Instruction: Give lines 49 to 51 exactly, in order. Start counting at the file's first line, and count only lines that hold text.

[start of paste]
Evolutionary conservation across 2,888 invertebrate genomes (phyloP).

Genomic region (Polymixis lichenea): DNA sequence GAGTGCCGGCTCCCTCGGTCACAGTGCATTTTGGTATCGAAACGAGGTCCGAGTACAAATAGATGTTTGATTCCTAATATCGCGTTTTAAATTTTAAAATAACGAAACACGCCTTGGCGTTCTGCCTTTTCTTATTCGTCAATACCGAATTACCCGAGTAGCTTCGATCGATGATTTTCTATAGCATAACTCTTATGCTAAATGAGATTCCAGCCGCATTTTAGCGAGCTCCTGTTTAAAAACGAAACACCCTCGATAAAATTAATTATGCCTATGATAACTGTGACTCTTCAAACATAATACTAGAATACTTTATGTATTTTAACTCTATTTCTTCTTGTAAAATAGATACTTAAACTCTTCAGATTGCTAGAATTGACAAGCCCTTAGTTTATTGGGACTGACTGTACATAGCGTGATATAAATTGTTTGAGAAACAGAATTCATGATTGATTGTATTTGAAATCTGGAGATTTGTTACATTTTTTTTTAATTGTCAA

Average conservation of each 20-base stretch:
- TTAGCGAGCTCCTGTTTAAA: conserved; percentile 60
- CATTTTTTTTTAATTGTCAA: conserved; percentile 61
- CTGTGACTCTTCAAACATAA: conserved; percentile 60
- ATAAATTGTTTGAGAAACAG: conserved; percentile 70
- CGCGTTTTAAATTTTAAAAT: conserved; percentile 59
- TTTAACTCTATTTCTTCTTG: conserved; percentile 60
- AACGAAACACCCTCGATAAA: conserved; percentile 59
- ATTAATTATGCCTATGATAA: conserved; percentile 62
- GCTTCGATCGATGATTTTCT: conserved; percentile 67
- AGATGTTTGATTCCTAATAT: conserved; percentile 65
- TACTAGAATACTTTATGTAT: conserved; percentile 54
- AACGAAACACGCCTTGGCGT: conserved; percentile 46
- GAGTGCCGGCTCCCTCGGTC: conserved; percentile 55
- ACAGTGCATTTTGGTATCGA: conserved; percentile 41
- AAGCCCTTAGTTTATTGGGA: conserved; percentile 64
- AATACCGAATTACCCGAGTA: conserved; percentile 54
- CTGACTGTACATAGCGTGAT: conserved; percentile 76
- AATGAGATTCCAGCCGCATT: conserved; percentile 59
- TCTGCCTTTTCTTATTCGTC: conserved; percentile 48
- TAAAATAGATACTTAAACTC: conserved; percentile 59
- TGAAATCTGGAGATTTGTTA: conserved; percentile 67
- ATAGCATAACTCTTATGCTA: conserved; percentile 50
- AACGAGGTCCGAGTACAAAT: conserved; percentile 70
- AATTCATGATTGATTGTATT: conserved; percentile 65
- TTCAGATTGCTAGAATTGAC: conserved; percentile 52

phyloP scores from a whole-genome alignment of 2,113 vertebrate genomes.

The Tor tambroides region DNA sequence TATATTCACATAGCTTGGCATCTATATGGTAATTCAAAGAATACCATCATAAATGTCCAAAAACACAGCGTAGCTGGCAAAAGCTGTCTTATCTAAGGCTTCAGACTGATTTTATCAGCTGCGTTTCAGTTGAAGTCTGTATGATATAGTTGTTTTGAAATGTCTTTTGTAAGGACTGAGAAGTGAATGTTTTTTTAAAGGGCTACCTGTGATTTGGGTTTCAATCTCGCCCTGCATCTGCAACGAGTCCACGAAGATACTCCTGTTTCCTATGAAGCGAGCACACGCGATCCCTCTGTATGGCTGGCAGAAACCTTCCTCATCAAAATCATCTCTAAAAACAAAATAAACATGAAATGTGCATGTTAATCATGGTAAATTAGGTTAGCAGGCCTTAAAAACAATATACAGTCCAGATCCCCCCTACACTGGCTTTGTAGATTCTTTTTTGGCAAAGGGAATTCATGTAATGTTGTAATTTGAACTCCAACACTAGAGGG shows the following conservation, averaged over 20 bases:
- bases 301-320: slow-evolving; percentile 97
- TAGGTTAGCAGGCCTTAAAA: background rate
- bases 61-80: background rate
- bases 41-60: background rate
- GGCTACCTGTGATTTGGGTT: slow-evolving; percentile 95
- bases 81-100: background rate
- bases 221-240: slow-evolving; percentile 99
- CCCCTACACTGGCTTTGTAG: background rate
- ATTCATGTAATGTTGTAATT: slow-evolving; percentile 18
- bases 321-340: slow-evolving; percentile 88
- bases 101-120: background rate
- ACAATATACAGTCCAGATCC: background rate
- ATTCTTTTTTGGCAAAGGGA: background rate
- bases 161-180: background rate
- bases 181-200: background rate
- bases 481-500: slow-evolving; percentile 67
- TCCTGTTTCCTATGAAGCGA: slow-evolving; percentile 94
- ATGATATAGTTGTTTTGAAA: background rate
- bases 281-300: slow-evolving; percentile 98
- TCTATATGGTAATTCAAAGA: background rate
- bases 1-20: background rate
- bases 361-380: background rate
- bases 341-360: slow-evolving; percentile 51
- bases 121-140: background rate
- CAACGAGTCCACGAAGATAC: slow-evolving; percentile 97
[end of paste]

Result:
- bases 281-300: slow-evolving; percentile 98
- TCTATATGGTAATTCAAAGA: background rate
- bases 1-20: background rate